Nob Hill Theatre

950 California Street,
San Francisco, CA 94108

Unfavorite 4 people favorited this theater

Additional Info

Functions: Restaurant

Nearby Theaters

Nob Hill Theater

The Nob Hill Theatre (no relation to the now closed Nob Hill Adult Theatre on Bush Street which has its own page on Cinema Treasures) opened in the Fairmont Hotel on October 20, 1944, with Jennifer Jones in “The Song of Bernadette”. It was a comfortably appointed, intimate little theatre designed to cater to both the permanent and transient residents of San Francisco’s exclusive Nob Hill district.

An unusual aspect of the theatre’s operation was that it used rear-view projection, in which the projectors running the film are actually behind the screen and the image is cast on the translucent screen from the rear.

For twenty years, the Nob Hill was a fixture on the South side of the Fairmont Hotel, facing California Street, and its modest façade can be found in the background of many photos of the era depicting the cable cars which ran past its front door. By the mid-1960’s the Fairmont Hotel found the theatre no longer profitable, shut it down on October 27, 1964, and converted its former space into a restaurant.

Contributed by Tillmany

Recent comments (view all 7 comments)

Joe Vogel
Joe Vogel on August 15, 2010 at 5:17 am

A card in the L.A. Library’s California Index cites an item about a San Francisco house called the Nob Hill Theatre in Motion Picture Herald of November 17, 1934.

As it seems unlikely that Jack Tillmany’s 1944 opening date for this theater is incorrect, I would imagine that the item concerned an earlier theater of the same name. Has anybody got a San Francisco directory from the period they could check for an address? The earlier Nob Hill Theatre might be missing from Cinema Treasures, or it could be a missing aka for another theater in the neighborhood that’s already in the database.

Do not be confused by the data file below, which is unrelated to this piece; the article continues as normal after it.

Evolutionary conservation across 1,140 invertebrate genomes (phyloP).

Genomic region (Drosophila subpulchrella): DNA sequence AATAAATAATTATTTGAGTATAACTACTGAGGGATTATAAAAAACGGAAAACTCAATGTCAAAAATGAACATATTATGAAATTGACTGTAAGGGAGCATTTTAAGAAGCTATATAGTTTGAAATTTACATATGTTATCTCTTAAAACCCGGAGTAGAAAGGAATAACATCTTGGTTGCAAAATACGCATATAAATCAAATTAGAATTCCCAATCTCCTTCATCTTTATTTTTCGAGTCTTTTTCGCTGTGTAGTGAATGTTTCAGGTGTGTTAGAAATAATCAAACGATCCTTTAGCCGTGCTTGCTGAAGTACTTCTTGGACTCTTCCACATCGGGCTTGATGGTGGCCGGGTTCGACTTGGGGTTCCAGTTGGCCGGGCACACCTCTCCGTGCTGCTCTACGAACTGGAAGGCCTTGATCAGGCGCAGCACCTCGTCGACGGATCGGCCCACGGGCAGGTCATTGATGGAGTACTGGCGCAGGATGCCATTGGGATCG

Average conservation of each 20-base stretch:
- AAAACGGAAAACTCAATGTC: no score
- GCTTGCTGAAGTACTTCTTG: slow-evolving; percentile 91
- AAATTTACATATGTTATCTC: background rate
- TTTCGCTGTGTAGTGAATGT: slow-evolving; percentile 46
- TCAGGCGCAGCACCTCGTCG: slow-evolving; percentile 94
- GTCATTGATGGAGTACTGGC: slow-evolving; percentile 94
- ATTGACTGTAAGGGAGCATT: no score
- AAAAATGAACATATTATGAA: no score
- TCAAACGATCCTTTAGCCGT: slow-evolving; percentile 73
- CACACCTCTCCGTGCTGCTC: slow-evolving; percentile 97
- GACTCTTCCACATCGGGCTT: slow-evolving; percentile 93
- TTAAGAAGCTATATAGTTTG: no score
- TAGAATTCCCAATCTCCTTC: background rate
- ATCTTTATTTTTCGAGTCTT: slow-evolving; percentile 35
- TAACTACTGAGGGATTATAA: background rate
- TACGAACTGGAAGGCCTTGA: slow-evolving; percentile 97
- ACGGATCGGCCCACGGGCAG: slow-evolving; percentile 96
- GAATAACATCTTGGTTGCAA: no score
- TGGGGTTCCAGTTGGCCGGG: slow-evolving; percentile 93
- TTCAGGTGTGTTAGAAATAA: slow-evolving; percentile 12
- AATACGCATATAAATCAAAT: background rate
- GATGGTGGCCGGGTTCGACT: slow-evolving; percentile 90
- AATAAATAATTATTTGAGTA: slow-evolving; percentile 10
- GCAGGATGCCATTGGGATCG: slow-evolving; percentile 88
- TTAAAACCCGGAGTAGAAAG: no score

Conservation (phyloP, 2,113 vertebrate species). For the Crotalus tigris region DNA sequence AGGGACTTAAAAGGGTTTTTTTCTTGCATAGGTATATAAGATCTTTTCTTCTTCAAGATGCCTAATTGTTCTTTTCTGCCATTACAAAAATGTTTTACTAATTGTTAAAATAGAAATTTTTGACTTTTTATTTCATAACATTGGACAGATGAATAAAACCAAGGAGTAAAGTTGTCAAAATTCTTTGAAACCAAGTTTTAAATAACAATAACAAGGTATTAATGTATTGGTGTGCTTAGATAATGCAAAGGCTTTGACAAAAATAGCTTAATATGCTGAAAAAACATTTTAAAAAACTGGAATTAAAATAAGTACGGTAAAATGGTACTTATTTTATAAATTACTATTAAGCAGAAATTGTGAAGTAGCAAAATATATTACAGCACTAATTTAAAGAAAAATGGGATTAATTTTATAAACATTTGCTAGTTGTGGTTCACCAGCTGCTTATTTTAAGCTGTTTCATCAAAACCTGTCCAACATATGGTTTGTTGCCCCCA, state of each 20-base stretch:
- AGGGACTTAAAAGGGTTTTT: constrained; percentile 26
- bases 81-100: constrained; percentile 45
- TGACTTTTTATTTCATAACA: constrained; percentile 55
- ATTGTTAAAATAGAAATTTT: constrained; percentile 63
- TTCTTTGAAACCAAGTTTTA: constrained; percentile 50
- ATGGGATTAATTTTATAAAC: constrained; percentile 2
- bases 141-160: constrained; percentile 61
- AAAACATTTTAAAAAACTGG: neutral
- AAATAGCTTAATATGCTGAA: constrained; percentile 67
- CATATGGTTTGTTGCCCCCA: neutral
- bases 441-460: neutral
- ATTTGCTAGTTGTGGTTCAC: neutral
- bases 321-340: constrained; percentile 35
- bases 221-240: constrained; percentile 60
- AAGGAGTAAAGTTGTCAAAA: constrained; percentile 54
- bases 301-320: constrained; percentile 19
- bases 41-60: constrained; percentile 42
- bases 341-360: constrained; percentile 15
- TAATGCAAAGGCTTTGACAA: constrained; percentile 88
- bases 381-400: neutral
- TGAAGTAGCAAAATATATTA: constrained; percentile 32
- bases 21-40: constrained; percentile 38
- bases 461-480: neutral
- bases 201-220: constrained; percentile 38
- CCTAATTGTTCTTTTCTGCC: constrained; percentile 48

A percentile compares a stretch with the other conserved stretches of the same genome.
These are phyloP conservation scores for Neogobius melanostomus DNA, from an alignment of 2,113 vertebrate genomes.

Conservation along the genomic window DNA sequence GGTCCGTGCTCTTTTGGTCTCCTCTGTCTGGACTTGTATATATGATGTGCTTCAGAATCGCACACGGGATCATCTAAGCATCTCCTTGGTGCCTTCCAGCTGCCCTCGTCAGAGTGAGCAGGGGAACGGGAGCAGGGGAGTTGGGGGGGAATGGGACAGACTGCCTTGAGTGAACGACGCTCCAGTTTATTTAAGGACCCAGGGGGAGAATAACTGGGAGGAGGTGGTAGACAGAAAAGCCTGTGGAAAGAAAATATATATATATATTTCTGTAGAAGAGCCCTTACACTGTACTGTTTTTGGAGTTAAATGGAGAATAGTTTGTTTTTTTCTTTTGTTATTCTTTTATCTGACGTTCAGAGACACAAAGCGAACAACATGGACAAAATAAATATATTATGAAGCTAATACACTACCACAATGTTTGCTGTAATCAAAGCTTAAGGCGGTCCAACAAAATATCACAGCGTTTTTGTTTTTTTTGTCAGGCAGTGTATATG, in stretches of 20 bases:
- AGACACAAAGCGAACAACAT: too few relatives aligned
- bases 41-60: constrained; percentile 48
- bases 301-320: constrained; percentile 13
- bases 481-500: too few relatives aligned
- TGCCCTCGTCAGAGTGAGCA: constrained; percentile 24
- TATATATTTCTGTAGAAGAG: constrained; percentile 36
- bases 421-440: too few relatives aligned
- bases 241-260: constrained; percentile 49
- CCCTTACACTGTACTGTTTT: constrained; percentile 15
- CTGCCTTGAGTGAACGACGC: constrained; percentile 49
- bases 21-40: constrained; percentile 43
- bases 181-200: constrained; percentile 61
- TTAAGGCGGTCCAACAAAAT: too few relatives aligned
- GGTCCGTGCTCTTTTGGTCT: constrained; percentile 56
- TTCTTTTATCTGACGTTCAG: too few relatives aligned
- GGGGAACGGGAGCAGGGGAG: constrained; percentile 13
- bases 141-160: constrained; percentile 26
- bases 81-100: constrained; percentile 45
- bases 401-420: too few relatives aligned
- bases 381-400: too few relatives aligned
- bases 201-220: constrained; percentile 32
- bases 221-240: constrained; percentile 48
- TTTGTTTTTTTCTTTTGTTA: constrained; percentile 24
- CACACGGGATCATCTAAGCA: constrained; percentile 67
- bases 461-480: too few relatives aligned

Ken Roe
Ken Roe on August 15, 2010 at 6:41 am

Joe; In the 1941 & 1943 editions of Film Daily Yearbook there is a Nob Hill Theatre listed with 199 seats (Closed in both editions). Unfortunately, no address is given.

Joe Vogel
Joe Vogel on August 22, 2014 at 8:09 pm

Plans to convert the Normandy Room of the Fairmont Hotel into a theater were afoot as early as 1919, according to an item in the April 16 issue of Building & Engineering News:

“SAN FRANCISCO. Blk Bded by Powell, Mason, California and Sacramento.

“Extensive alterations to Class ‘A’ hotel (build garage, alter tunnel and remodel Normandy Room into elaborate theatre of 400 seats).

“Owner — Hammond Ohlerich.

“Architect — Reid Bros.. 105 Montgomery St., San Francisco.

“NOTE — This work has been contemplated for over two years and it is now expected to go ahead.”

I’m not sure if the Nob Hill Theatre of 1944 was located in the former Normandy Room or not. It seems unlikely that the Fairmont would have been installing a movie theater as early as 1919, so that project might have been for a legitimate house. I don’t know if these plans were carried out or not.

stubby on January 9, 2017 at 2:17 pm

I saw several films at the Nob Hill Theatre in the late Fifties and early Sixties, when I was a kid. It was an art house by then, and I especially remember seeing “I’m All Right Jack,” with Peter Sellers, and “Lawrence of Arabia,” with whatshisname. It was a real vest-pocket theatre, so it certainly did not have 199 seats, and it was closed in 1964 to make way for an expanded Tonga Room. The radio studios of KSFO were also tenants of the Fairmont. PW

rivest266 on August 4, 2018 at 2:48 pm

Grand opening ad in the photo section.

LouRugani on June 22, 2020 at 9:13 pm

The Nob Hill Theatre is seen briefly in the 1948 feature “Impact”.

DavidSimpson on November 30, 2021 at 1:26 am

The Nob Hill Theatre is also seen in “The Lineup” (1958), with “An Affair to Remember” and “Twelve Angry Men” advertised on the canopy.

You must login before making a comment.

New Comment

Subscribe Want to be emailed when a new comment is posted about this theater?
Just login to your account and subscribe to this theater.